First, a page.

Like June, Emily Lyons, a nurse who was seriously injured when Birmingham’s New Woman, All Women Healthcare Clinic was bombed in 1998, grew up in a small Southern town. “[I] came from a very strict Baptist house, didn’t watch TV, didn’t listen to music, didn’t read a newspaper,” she recalls as we sit at her dining room table. “Civil rights and all that, it happened when I was growing up, but not in my house. We didn’t talk about anything. How I turned out like this is beyond me.” While she doesn’t mention any experience with illegal abortion, Emily does bring up a particular case she worked on early in her nursing career.
“When I was in school, my last semester was in labor and delivery. One of my patients was a saline abortion. They really just set her off, she did her thing, I didn’t have to monitor too much of anything except for her, and once she delivered in the bed, then you cleaned up, weighed it, and et cetera. When I look back now I think man, she must have felt so alone. I think that kind of got things started. That was ’77, so abortion had been legal for four years. Obviously, her doctor decided this was what she needed to do; this was what she wanted to do. Whether it’s at four weeks or however many weeks on up, it’s still your decision to make; it’s a choice just like everything else in the world. Everything is a choice. You know people say it’s not a choice, it’s a child. No, it is a choice; it is a decision that you have to make.
“I’m reading a book now,” Emily continues, “The Girls Who Went Away. Talk about being ostracized. It’s all the girls’ fault, of course, whisked off in the middle of the night to these homes [for unwed mothers]. Golly, when did society get so judgmental?”
Hundreds of miles away, Robert Blake, a professor emeritus at the University of Missouri’s School of Medicine, emails me about his involvement in the pre-Roe pro-choice movement when he was a medical student in St. Louis.
“A group of folks, including physicians, medical students, other health professionals and health professional students, and clergy was formed in the late 1960s in St. Louis to assist women in obtaining safe abortions at a time when abortion in Missouri was only legally available to save a woman’s life. Several OB/GYN physicians were willing to perform the procedure for women referred through this group. I don’t know who they were, and I don’t know how women found out about the group—probably through clergy, counselors, etc. The role of the students was to meet with women one-on-one and ‘counsel’ them. This involved informing them of the nature of the procedure and medical risks but also involved assessing their social and psychological conditions. In one case that I know about, the woman actually stayed at a student’s home while the process of abortion was completed.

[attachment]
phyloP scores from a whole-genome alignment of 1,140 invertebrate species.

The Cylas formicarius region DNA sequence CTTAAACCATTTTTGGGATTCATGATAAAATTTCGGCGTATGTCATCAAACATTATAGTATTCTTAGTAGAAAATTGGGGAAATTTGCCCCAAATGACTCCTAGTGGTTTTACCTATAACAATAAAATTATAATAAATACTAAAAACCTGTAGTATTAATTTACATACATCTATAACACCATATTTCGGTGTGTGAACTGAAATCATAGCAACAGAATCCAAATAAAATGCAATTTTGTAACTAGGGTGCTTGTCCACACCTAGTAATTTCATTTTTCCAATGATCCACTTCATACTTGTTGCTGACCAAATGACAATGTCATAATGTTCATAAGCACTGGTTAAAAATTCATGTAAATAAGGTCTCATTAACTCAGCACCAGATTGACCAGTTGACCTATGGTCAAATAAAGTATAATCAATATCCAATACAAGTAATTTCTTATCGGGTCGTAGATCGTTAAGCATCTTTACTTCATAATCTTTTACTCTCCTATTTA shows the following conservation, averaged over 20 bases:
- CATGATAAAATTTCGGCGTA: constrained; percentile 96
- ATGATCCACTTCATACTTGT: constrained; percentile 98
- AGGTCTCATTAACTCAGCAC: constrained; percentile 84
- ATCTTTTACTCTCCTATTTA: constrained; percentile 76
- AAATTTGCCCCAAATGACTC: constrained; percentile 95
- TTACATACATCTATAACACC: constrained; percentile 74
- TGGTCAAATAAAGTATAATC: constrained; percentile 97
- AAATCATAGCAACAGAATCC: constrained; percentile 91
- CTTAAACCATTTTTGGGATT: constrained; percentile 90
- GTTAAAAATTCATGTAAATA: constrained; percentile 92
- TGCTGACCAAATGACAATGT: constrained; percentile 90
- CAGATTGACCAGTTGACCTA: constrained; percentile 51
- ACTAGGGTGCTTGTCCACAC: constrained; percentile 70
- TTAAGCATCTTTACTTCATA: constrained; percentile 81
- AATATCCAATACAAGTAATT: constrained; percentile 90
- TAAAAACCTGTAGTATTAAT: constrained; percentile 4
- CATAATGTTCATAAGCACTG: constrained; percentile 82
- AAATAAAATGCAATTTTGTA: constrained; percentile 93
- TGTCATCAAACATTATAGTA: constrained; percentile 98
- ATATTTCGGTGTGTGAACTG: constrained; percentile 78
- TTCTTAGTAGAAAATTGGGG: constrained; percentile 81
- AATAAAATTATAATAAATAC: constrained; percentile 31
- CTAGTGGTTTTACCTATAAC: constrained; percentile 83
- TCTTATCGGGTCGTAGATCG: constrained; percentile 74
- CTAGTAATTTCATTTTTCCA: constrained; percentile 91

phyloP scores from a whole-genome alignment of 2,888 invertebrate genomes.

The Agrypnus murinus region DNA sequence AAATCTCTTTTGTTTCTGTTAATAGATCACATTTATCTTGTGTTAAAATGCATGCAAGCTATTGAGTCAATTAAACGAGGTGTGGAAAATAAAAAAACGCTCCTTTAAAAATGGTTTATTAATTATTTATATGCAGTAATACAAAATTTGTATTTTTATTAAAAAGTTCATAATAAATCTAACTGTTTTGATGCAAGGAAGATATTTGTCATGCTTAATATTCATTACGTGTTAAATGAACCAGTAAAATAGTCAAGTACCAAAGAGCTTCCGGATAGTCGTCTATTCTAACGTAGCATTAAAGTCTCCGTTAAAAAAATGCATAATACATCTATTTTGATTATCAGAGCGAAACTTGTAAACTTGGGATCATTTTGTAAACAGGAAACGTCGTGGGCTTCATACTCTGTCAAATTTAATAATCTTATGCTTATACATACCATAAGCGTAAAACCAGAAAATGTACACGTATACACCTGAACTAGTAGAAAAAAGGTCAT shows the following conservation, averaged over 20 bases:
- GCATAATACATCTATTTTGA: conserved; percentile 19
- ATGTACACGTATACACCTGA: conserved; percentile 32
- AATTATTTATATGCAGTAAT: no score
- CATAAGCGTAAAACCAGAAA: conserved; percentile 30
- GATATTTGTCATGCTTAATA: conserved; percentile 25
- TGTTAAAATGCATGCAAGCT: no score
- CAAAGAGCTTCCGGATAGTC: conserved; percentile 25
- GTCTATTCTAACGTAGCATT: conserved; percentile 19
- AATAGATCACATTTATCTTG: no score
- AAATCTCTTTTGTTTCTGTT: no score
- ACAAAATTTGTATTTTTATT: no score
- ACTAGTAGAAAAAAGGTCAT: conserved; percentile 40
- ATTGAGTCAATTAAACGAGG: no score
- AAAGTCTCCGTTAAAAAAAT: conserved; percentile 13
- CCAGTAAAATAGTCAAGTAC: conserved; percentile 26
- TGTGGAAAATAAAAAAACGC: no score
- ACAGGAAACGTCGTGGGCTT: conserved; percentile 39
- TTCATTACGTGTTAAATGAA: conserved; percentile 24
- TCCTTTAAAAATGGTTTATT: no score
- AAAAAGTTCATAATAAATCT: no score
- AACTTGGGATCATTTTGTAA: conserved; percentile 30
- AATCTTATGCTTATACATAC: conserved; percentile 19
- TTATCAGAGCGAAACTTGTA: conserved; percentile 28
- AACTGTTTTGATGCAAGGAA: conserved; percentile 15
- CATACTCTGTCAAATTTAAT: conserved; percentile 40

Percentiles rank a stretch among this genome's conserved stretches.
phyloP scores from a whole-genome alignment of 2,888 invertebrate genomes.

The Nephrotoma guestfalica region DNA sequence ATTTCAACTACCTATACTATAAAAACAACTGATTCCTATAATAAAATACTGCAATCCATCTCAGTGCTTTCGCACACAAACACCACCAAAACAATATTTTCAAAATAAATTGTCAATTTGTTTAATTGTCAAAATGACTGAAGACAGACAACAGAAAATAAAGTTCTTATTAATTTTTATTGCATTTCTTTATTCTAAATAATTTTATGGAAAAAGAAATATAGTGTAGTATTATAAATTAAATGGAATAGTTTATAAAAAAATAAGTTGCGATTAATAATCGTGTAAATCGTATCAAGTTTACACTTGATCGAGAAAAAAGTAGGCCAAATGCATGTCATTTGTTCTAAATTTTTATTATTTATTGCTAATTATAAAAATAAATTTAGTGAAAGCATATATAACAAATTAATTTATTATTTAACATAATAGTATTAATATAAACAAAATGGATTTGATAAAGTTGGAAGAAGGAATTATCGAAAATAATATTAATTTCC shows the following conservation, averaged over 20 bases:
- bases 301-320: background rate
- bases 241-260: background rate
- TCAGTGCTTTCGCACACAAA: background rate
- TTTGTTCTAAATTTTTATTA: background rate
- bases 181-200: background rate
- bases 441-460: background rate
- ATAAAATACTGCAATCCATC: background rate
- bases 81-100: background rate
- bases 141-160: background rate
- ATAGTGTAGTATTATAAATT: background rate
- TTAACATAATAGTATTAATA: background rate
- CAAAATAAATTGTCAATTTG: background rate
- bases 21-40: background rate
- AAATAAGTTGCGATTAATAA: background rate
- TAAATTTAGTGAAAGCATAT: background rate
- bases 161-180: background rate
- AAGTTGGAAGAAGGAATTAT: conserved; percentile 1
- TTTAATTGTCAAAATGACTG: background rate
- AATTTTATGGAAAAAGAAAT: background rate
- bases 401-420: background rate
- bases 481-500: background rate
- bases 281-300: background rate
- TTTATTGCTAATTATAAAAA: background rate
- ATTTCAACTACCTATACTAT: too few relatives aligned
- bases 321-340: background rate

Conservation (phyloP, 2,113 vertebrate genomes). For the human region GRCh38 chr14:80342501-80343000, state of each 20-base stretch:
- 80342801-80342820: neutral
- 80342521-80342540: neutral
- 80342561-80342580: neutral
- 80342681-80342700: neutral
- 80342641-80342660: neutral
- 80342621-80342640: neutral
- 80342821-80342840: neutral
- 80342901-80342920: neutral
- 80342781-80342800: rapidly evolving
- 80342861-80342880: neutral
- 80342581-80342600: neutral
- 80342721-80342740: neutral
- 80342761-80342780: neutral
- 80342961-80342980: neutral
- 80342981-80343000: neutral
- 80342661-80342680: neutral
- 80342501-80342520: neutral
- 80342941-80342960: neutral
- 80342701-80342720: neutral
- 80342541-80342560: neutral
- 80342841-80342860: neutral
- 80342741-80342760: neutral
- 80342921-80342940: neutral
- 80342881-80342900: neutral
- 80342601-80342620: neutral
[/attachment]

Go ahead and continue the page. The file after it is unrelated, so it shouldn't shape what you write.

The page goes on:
“I counseled a few women. One I particularly remember was a married graduate student who could not afford a child. She was well educated and emotionally well adjusted with a supportive husband. In fact she and her husband seemed to be very similar to my wife and me, except she was pregnant and did not want to be. I think this experience dispelled some misconceptions I had about women who sought abortion. My stereotype was that they often had significant psychological problems and were immature. I discovered that this was not valid.”
The world that Robert, June, Emily, and Renee grew up in is very different from the one that young activists and providers work in today. Not only did everyone born in or after 1973 grow up with legal abortion, but today’s medical students, law students, and activists just entering the reproductive rights field came of age during the heyday of abstinence-only education, and in a time that has seen impressive gains by the anti-choice movement to restrict abortion access. They are in an interesting position, then: While they only know a world with legal abortion, they also only know a world where abortion is heavily politicized and controversial, and where it is all too easy to overlook the very individual and meaningful reasons that women choose abortion.